Patterns of business ownership by race, place, and gender

Census data on business ownership reveal general patterns of underrepresentation by race, gender, and region, which may feed into the make-up of Federal procurement spending. Figure 1 shows the share of all businesses owned by different demographic groups and provides, as a comparison, the share of the overall population comprised by each of the same groups. White and Asian business owners make up a greater proportion of business owners than their respective population shares. Meanwhile, Black, Hispanic, and American Indian and Native Alaskan (AIAN) business owners are underrepresented relative to their population share. Woman business owners and those in rural counties are likewise underrepresented. Figure 1 also features the share of employer businesses—that is, businesses with paid employees—owned by each group. Because these are the types of businesses most likely to contract with the U.S. Federal government, the drop-off in ownership for this type of business signifies another barrier for underrepresented groups: a lack of access to capital and other factors leave them disproportionately among the smallest firms. These patterns provide context and benchmarks against which the composition of Federal procurement contracts can be assessed.

Disaggregated data on Federal procurement and contracting

Procurement data provided by SBA are now available not just on the share of procurement dollars going to SDBs as a broad category; the data can now be disaggregated further into subgroups. These data allow analysis of how the share of procurement going to businesses owned by people of different races and genders, or from certain geographies, compares to the overall share of those businesses in the economy.

As shown in Figure 2, diversity in recipients of procurement spending is generally less than what one would expect if it matched the population share, the share of all businesses, or even the share of employer businesses owned by underrepresented groups. The share of procurement dollars going to Black-owned businesses is the lowest of the race/ethnicity groups, reflecting in part that Black employer business ownership lags well behind the Black population share and the Black share of all businesses. The difference between procurement spending and employer business ownership rates is more pronounced for Asian Americans and Pacific Islanders (AAPI), Hispanic, women, and business owners from rural regions. The evidence in Figure 1, of course, implies that the gaps in representation would be even more pronounced if population shares were instead used as the benchmark. [3] As an exception to these patterns, the share of procurement dollars received by Native American-owned firms exceeds the overall share of businesses owned by members of this group. As discussed below, this is likely due to access to special programs that target disadvantaged businesses.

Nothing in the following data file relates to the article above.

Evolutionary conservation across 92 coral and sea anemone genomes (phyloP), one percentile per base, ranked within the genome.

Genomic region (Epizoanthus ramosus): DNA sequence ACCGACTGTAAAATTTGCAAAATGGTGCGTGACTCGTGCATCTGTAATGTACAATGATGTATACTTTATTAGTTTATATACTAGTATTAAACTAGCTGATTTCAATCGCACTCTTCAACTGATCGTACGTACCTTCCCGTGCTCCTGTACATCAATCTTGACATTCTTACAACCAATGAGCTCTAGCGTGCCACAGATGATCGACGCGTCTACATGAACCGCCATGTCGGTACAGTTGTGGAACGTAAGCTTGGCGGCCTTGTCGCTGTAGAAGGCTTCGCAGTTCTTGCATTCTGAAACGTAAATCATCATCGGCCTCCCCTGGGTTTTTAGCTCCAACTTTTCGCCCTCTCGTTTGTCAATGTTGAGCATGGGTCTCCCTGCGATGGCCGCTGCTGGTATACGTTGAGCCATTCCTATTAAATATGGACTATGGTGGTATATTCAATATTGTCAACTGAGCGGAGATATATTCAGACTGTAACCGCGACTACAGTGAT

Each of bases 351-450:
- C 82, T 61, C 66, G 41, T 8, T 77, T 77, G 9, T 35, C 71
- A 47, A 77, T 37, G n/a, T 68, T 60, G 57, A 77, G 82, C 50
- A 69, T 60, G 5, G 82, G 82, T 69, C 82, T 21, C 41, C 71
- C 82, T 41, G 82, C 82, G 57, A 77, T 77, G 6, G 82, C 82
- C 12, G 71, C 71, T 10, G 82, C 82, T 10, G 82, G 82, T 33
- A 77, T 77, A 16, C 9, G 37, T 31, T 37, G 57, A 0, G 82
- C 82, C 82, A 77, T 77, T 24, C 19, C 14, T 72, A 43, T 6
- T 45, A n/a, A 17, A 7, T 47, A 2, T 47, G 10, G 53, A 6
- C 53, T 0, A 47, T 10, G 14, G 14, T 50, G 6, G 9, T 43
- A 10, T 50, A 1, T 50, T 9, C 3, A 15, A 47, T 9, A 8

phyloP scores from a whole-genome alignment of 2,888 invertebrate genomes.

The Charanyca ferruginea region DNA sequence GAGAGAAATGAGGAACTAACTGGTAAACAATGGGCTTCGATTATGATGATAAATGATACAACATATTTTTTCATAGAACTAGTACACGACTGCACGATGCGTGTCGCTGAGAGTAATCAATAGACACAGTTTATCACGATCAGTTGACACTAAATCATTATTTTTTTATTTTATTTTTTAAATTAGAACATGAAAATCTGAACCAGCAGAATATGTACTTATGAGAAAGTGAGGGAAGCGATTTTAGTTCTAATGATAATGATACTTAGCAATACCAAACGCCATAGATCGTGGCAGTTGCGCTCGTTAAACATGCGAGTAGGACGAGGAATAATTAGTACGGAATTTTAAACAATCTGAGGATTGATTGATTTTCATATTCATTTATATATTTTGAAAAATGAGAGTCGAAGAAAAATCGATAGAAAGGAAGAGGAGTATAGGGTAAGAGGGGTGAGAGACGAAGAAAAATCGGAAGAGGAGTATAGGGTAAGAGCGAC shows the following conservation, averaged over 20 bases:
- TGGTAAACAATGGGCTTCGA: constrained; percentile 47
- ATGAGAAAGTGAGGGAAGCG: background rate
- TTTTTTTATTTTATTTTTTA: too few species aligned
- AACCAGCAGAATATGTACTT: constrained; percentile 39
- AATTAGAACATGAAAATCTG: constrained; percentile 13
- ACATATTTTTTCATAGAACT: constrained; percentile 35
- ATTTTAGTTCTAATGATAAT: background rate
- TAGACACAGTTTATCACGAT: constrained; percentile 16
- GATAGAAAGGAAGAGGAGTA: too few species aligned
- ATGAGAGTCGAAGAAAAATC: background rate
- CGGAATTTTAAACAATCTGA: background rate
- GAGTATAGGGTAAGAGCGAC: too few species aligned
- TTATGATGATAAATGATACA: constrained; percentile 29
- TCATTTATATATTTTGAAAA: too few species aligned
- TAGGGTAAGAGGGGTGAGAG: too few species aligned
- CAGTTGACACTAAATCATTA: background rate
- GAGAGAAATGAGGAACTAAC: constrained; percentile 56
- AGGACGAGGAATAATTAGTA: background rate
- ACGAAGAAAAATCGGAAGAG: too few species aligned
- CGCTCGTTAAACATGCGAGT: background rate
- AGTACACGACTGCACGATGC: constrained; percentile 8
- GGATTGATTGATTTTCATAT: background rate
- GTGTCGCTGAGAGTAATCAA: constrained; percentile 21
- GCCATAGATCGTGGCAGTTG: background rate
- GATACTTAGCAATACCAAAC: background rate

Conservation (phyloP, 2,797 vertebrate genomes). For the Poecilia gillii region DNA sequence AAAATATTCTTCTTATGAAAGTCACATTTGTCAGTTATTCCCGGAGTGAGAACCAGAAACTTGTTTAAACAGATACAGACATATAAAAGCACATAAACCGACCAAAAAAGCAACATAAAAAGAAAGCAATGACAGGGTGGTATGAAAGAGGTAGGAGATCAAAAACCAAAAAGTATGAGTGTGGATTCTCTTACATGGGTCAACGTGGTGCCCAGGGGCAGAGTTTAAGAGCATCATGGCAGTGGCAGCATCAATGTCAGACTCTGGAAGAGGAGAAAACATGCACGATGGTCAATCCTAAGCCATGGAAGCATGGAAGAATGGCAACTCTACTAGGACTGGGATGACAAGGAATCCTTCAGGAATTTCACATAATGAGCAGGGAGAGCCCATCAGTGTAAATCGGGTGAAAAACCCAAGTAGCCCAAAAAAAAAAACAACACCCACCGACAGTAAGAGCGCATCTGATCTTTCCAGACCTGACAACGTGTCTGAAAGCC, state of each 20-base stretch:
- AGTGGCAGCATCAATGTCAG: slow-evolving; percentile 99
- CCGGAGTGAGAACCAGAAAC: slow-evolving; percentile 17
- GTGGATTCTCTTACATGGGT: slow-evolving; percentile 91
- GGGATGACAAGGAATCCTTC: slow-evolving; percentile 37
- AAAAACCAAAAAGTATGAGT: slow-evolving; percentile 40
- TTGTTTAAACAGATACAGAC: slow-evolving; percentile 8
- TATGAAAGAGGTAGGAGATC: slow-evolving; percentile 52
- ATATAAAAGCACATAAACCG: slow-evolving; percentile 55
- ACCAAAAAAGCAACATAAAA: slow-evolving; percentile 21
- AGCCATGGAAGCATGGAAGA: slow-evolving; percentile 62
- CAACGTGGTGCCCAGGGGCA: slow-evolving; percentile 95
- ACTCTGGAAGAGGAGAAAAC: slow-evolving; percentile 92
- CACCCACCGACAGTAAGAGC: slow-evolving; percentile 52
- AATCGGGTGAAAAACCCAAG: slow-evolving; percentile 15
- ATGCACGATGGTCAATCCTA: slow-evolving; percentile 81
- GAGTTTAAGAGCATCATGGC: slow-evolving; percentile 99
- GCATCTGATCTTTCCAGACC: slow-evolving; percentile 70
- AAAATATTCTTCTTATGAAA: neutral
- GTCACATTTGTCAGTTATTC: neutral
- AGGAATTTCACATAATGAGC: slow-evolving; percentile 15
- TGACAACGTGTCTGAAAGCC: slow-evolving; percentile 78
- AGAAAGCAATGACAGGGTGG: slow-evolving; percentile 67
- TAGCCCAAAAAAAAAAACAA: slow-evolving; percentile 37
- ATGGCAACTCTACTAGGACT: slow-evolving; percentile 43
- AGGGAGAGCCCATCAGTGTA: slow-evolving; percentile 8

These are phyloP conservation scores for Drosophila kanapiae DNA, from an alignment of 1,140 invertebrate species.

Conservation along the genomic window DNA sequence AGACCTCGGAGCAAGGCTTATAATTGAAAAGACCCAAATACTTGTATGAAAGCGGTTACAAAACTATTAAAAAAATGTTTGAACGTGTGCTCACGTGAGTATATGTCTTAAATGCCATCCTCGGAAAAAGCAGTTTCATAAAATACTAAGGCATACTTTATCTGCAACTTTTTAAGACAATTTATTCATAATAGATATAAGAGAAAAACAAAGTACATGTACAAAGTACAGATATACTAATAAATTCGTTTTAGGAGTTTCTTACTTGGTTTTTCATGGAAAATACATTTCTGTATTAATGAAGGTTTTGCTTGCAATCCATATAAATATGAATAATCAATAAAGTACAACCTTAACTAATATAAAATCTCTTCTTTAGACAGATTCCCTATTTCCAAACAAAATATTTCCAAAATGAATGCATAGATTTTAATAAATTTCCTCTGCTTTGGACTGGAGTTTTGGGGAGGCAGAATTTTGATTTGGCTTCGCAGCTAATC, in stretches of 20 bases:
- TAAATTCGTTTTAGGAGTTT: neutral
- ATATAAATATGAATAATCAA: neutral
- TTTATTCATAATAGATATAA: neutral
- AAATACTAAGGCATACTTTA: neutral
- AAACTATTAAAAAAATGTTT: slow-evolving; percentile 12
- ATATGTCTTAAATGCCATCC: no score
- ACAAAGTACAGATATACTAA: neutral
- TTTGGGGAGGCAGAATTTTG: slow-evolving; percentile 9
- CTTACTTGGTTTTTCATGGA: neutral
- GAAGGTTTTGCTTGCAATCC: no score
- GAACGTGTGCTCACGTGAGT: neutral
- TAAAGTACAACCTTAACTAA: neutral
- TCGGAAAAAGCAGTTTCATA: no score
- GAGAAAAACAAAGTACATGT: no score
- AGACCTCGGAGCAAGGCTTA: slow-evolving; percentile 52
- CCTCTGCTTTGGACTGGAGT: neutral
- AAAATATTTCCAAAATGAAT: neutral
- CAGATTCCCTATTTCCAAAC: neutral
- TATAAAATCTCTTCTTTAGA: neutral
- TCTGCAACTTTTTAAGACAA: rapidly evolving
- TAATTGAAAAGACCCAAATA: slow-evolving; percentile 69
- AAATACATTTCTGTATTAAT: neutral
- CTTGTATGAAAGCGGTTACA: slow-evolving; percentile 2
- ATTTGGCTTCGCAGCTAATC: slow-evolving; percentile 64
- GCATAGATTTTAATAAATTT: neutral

In general, small business contractors tend to be more diverse than the general pool of contractors, which in part reflects the fact that in the overall economy, diversity notably decreases among the owners of the largest businesses. Therefore, when attention is instead focused on small businesses, as shown in Figure 3, the share of procurement spending going to underrepresented business owners increases dramatically. Notably, the share of small business procurement dollars going to women-owned businesses shoots up by a factor of more than three, nearly matching the overall employer business ownership share for women-owned businesses. Likewise, the share of dollars going to Native American-owned businesses well-surpasses Native Americans’ share of business owners, again likely owing to access to programs described below. While the rate of purchases among rural small businesses is higher at 2.5 percent, it is still well-below the overall rate in the population.

Further disaggregation of the data provides clues for where more attention could be paid regarding matters of equity. In Figure 4, there are industries where small businesses owned by disadvantaged racial groups are slightly underrepresented, such as transportation and warehousing. On the other hand, administration and support; waste management and remediation service; and professional, scientific, and technical service businesses perform particularly well across underrepresented racial categories. Construction and manufacturing also have high shares of small business dollars going to underrepresented business owners, relative to their representation in the overall economy.